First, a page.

Weekly experimenters updates #16

Only a few days until the end of the OrganiCity experimentation phase! This will be our last experimenter update, some teams already finished their experiment others like ParGarCom, iRecycle, Research[x][Design, CAMoN and WearAQ ran their final workshop or user testing sessions.  


The week focused on promotion and co-creation activities and, in particular, on preparing the presentation of the ParGarCom project at Santander City Hall. 

Among the activities carried out during this week are the following:

  • We had a meeting with the Mayor of Algaida City Council, Mrs. Maria Antònia Mulet Vich, to explain her the ParGarCom, Organicity project and the advantages of working with open data.

Algaida is a municipality located in Mallorca (Balearic Islands, Spain), with several small population centres, but which, despite this, is committed to new technologies. During the meeting, the mayor showed interest in the project, in the possibilities of replicating it in the municipality and most of all we talked about how co-creation is key to developing a product that is ultimately accepted by the citizens.  

  • Meeting with the manager of the TIC Mallorca consortium, Mr. Miquel Lluís Mestre. The consortium works with more than 50 local administrations and is responsible for computerizing municipal management. During the meeting, the ParGarCom project was presented and the possibility of replicating it was discussed. The manager of the entity showed interest in going deeper into the idea put forward in the project and evaluating its feasibility for future implementation, which is why he proposed that two meetings be organized in the coming month. One of them, with the head of geographic information of TIC Mallorca and the other with the director of citizen participation of the Island Council.
  • Preparation of the paper and presentation of the project in Santander City Council through a co-creation day with local residents and entities (more information in the next blog post).
  • And last but not least, some improvements have been made to the app, as well as bug fixes, such as uploading videos, identifying the user's geoposition using an icon or improving the data load.

The main novelty for the ParGarCom experiment team was the co-creation day held last Thursday 19th in Santander. During the day, two co-creation sessions were held.

  • The first one, with different associations of residents of the city, was attended by 17 people of six different neighbour associations. Neighbours expressed their concerns about the city's parks and gardens. After an initial explanation of the operation of the app, they saw its potential utility as a two-way information interface between the city council and citizens. In particular, they saw it as a channel for communicating problems specifically related to the city's green areas.They also showed interest in using ParGarCom as a tool to transmit anecdotes or knowledge about green areas that could hardly be found by other means. Thus, for example, an attendee illustrated the little-known story of a 250-year-old holm oak tree in one of Santander's parks.
  • The second session was held with two local entities that could potentially use the app. These entities were the Local Development Agency (LDA) and the ornithological organisation SEO Birdlife,
  • Which has been collaborating with the Santander City Council since 2004. The first of the organizations saw the possibility of promoting the use of the application through training sessions offered to citizens to promote the use of technologies. The SEO Birdlife representative could see a lot of uses through the app because their relational model with final users is kind of analogical. They offered to provide information about singular species of particular parks in the city, develop monitoring programmes for specific species, including the possibility of making calls to search for nesting sites or identify specific species. Some of these ideas would require further development of the app, which should be studied in collaboration with Santander City Council.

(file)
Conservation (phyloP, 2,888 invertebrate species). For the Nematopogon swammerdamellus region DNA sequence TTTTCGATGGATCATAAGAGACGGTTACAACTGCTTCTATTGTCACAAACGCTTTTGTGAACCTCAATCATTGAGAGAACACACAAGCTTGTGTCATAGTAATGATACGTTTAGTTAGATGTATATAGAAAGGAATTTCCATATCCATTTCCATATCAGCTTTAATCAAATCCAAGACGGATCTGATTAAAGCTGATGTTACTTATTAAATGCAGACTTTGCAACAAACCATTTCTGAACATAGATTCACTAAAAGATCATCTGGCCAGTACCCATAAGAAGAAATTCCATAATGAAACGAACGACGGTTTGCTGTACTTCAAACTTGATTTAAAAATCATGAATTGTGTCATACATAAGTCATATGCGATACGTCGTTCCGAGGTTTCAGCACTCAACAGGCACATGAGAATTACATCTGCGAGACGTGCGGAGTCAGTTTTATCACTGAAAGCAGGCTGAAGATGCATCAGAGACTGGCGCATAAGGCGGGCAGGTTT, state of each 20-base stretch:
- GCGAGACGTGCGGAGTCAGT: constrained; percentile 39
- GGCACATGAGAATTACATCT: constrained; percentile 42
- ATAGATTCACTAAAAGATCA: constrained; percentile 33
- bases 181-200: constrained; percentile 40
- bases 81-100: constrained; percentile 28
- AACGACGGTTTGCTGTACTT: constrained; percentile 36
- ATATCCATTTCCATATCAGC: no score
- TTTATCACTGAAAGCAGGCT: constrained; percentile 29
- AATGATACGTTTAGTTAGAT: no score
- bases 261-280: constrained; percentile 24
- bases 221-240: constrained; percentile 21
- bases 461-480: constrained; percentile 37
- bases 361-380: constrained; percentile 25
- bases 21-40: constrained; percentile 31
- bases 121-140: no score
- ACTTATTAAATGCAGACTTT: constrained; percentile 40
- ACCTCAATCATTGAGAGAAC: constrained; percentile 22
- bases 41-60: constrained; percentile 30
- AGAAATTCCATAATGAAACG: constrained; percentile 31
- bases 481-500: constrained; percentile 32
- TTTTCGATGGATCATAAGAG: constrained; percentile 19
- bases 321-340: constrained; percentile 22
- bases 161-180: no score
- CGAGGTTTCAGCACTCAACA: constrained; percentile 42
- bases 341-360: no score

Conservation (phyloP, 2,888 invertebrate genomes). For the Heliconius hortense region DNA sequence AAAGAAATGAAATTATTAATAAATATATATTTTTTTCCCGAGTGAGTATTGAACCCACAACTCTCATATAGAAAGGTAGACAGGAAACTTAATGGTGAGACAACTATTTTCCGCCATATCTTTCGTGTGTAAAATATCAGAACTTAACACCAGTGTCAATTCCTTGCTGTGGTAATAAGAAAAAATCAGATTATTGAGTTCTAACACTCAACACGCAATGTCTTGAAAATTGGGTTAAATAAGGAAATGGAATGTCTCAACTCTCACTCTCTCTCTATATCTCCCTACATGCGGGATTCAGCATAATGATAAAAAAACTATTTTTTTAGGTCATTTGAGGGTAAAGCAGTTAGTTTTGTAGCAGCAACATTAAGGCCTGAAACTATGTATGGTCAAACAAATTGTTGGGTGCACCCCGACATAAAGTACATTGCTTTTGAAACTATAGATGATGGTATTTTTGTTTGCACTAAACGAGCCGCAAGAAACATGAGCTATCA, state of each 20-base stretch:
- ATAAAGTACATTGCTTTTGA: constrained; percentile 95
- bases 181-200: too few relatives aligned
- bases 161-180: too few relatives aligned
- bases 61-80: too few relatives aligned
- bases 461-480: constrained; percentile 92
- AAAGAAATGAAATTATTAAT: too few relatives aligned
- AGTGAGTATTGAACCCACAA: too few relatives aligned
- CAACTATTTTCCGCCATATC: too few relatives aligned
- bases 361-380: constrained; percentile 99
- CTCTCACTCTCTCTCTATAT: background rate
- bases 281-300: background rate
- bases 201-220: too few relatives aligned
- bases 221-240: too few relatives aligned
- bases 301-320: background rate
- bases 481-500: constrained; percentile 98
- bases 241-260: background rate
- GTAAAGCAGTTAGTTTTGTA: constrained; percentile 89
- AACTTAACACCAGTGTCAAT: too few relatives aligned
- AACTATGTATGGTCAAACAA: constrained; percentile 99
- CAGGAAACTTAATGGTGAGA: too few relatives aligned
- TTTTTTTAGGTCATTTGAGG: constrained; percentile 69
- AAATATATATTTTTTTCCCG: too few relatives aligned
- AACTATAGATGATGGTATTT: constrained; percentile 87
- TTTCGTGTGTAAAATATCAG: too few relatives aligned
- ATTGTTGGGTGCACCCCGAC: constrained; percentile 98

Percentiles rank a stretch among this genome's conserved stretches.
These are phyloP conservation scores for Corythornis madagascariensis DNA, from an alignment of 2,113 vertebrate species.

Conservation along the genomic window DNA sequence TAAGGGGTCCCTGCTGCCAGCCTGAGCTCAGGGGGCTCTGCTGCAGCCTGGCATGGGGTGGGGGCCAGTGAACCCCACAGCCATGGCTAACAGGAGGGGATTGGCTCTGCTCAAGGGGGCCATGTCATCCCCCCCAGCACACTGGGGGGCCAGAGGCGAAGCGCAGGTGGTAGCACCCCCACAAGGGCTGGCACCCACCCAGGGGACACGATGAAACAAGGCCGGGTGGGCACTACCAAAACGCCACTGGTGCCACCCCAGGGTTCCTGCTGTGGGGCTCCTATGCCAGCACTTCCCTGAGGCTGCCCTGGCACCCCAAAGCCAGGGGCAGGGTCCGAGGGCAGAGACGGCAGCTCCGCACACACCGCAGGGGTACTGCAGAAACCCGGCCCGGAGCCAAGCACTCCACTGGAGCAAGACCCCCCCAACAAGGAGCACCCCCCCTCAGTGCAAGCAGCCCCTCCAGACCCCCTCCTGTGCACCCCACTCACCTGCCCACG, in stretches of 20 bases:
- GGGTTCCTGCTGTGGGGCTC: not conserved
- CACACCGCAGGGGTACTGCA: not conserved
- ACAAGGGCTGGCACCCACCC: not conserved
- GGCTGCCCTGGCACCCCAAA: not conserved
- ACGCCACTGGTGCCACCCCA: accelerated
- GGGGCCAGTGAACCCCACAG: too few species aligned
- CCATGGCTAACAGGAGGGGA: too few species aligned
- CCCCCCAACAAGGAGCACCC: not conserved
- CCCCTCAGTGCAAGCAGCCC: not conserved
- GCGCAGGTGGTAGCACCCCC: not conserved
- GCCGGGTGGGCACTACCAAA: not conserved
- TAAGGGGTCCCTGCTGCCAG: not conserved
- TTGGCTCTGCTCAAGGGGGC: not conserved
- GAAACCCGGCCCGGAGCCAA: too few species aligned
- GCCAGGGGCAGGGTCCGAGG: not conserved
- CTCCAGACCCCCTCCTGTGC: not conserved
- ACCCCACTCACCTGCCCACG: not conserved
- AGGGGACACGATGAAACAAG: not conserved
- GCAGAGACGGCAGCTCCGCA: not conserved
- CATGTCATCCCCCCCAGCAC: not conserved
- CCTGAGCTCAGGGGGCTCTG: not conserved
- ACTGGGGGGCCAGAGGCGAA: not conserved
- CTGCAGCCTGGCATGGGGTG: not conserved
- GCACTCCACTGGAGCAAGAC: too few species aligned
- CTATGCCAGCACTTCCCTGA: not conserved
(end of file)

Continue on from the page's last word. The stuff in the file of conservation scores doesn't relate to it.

Finally, we are working hard to meet the deadlines and deliver the final report with our findings from the ParGarCom experiment.


This week we were busy with looking at the results and measurements from our sensors, buttons and QR code users.

We were also fortunate enough to receive data from the municipalities about the emptying times and weights from the various containers in Denmark and Spain.

Evaluating how efficiently the containers are emptied now, will allow us to calculate more accurately how much cost savings our solution can provide.

In the following week, the team prepared for the Innovation Prize 2018, where we qualified for the final.

The final was on Tuesday and we won the first prize, that was handed over by Søren Pind, the Minister for Science, Technology, Innovation and Higher Education. Otherwise, we have been working hard on analysing the data from the sensors and preparing the final report. For a sneak peek, here is some of the data that we got when looked at how the button was used by the citizens in Santander:

From the data here, we can see that there seems to be a correlation between the number of presses and the actual filling percentage of the bins. We also looked at the guesses using our QR code framework and have found a winner for Santander.

The lucky winner was only 1% off from the actual filling level of the bin, while others were off by up to 30%.



The great revolution in the development of new applications is the integration of crowdsourcing as the main tool in the co-creation exercises, fundamental for the strengthening of our project.

Enhancing the creative thinking of the co-creation groups is one of our main objectives. That is why crowdsourcing is one of the main values of the CAMoN project. The information received by the focus groups, the joint work with the citizens and the working table with the Government has allowed us to take advantage of the collective intelligence to generate feedback and creation spaces, which show the importance that the individual gives to environmental issues.


In line with giving maximum dissemination to the results of the project, a working group was formed with the Government of Colombia, sector of the department of Valle, entities such as Dagma, Gobernación del Valle, Mayor of Santiago de Cali, Ministry of Health, SETIC , IDATIC and the directors of the Santiago de Cali University. All of them, together with the CAMoN team, were present in the same work space.